Thursday, January 31, 2008

Consumption vs. Investment: A Real Difference?

Here’s a topic that has bothered me ever since it has been introduced in macroeconomics—consumption and investment. See macro slides these things in there without really ever explaining them and then doing fancy math to bust your balls. So you think, “geez, this guy is smart, he must be right.”

A version of the argument usually goes like this. Consumption just spends money on things without concern for the future. Consumption is wasteful by nature. Investment on the other hand builds future wealth through innovation. Investment employs a lot of really smart people that invent the next great thing. And finally, this results in more future growth. Consumption today sacrifices growth tomorrow. Macroeconomists love this kind of talk because it gives them a job in policy making. “People will naturally be irrational and spend too much, therefore, we need to rationalize them and create more incentives to invest.” And these top-down government economists eat this shit up. (Not to mention Wall Street firms love these sentiments).

But I have to say I have never found much sense in defining consumption and investment differently. Let’s think about it from the micro view for a second. Consumption decisions are personal optimization decisions just as investment decisions are. The individual says, “well, hell, I want to enjoy my time on earth right now so I’m going to spend some of my income right now.”And there is no more important time than the present due to future uncertainty.

Then he also saves money. He saves money because he is making tradeoffs between the present and the future. He needs an investment portfolio than saves and grows value in order to protect against future uncertainty (fluctuation in income streams, fluctuations in costs). Basically, the individual has decided that his present profitable spending opportunities have diminished relative to profitable investment opportunities (which are future profitable spending opportunities). [Profitable used in the sense of utility]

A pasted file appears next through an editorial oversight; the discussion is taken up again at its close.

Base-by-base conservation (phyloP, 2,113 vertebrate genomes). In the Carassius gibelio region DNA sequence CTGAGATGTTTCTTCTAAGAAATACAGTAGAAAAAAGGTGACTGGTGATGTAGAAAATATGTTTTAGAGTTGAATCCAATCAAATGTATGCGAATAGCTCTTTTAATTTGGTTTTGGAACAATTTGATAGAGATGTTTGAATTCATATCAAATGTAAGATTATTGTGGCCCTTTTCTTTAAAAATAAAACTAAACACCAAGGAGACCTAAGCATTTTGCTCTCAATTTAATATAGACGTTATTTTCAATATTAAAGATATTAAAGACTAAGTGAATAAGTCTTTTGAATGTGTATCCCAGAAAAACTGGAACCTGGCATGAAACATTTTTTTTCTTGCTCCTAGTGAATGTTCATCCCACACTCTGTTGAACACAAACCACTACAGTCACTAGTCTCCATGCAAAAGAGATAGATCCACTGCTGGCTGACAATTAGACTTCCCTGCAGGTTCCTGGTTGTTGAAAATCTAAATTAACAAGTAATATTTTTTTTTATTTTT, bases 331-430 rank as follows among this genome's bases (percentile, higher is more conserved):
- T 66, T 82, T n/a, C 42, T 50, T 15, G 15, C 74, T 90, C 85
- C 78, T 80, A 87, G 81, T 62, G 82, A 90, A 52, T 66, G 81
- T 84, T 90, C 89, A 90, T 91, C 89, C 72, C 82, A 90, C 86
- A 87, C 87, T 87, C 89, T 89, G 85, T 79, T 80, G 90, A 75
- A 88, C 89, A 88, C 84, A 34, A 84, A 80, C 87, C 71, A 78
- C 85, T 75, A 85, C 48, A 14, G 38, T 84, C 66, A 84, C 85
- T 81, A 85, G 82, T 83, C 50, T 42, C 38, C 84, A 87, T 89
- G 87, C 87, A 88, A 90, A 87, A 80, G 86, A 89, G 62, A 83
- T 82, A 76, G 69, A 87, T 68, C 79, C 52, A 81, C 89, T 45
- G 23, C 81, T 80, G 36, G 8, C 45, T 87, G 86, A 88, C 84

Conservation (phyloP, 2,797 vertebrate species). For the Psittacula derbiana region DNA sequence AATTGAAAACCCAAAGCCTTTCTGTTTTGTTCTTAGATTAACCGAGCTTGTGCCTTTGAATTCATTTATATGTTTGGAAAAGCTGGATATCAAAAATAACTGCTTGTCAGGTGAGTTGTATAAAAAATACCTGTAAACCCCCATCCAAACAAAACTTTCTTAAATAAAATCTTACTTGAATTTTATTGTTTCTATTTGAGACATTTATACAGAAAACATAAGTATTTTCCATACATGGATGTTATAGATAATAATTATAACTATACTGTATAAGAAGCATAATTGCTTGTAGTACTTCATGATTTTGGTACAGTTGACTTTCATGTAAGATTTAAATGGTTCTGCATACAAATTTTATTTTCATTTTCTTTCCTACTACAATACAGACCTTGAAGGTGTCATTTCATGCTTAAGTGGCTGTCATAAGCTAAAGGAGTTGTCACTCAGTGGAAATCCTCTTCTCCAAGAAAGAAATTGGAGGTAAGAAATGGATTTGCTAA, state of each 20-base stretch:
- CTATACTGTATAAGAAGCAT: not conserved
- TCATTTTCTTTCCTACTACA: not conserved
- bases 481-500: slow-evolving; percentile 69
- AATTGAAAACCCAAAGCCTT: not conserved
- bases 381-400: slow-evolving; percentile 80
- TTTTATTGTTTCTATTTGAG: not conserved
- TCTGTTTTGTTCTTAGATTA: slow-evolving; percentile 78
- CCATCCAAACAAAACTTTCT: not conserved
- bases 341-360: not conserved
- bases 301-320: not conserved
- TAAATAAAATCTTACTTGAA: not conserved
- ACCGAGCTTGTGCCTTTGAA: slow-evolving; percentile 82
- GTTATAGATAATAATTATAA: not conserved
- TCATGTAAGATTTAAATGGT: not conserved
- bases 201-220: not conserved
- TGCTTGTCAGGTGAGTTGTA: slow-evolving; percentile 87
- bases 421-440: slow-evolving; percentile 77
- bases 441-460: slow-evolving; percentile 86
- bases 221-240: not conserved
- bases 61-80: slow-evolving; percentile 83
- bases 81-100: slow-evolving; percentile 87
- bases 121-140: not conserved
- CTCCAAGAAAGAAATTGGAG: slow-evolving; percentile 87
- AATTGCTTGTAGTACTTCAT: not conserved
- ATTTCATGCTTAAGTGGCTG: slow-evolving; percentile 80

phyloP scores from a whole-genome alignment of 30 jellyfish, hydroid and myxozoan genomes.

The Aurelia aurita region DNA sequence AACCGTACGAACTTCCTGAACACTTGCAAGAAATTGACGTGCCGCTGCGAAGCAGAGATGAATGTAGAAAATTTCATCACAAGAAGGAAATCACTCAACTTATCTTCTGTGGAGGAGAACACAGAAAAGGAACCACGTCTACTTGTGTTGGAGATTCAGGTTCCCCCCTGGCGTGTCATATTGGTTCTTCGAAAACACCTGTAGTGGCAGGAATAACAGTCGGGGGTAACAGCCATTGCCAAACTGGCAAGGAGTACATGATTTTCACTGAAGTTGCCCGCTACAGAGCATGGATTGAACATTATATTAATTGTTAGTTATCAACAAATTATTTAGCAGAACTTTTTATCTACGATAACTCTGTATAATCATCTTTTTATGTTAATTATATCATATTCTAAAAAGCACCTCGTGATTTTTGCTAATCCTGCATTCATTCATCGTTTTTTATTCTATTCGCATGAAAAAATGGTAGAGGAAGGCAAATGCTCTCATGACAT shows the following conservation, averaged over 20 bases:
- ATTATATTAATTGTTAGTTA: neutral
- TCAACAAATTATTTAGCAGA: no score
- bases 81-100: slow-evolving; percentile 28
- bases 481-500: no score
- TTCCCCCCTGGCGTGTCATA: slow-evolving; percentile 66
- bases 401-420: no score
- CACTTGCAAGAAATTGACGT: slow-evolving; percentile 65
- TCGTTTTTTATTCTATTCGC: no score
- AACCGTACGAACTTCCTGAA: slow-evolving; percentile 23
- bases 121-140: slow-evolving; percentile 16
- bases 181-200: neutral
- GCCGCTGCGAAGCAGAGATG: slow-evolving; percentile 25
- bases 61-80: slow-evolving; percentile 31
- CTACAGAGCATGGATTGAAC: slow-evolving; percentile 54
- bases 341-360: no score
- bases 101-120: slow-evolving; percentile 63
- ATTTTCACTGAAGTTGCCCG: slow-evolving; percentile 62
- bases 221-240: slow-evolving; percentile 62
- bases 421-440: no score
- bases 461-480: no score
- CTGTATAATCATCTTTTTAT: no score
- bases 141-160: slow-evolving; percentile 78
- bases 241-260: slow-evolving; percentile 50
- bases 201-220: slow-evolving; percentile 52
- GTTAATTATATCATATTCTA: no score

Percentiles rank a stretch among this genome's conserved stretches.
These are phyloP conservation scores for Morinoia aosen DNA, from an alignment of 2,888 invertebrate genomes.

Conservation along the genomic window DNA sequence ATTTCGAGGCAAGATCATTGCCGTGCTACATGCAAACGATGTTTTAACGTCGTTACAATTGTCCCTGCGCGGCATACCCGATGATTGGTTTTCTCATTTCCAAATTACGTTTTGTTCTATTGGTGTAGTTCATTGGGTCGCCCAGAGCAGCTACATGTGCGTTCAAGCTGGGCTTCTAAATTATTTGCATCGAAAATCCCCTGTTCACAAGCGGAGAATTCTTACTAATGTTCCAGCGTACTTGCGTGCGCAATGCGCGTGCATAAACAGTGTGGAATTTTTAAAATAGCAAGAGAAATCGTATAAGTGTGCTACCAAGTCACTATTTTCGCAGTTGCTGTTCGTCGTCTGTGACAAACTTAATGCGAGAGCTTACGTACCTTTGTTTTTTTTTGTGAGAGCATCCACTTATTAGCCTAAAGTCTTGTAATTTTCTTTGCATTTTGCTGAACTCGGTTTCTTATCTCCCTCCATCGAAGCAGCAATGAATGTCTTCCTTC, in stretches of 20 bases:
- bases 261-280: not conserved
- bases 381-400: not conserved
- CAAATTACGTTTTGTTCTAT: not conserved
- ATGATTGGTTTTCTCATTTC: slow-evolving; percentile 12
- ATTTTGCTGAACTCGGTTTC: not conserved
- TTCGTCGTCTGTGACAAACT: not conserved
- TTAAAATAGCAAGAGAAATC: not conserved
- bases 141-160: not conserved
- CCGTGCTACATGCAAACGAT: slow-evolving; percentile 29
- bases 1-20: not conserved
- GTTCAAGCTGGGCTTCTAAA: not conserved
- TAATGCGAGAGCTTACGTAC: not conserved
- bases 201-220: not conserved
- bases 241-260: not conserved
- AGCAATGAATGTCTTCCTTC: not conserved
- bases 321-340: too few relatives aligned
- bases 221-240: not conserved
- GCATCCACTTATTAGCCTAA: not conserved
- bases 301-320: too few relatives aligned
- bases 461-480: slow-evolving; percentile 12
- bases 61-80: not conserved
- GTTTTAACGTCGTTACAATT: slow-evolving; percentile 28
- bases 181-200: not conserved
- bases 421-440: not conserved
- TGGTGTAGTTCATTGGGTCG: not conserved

Although, it’s not important why he spends or saves. The decision is based on a hypothetically infinite number of preference issues. The bottom line is some spend more than save, some save more than spend (corporations included). Those that have high levels of consumption can be thought of to have less profitable opportunities to invest. They prefer more present spending to future spending. The money doesn’t vanish but eventually finds its way to someone who has different opportunities and preferences. This person has a comparative advantage in investments over consumption. Therefore, the consumption and investing decisions on the individual level lead to an outcome once again where those with the greatest comparative advantage find the money to use it most productively.

And where is this digression leading? To capital gains taxes of course. To preface, I think that lower taxes are always better than higher taxes. But that being said I am also worried about tax distortions. Different levels of taxes for different things incentivize people to engage in behavior not solely based on personal choice metrics. The deciding factor of a consumption vs. investment decision could very plausibly be a tax difference. The result would have been different if tax levels were equal. The government has distorted choice.

It hurts me to ever propose a tax hike (on capital gains here specifically), so I’ll just argue for the other tax levels (without getting into the difference between income tax and other taxes) to be lowered to the capital gains rate 15%. Hah, in a perfect world, right?

This will be a common theme for me. Taxing reduces incentives to work in all the traditional ways. But differential levels also have distortionary effects. Future examples: health care, debt, and others.

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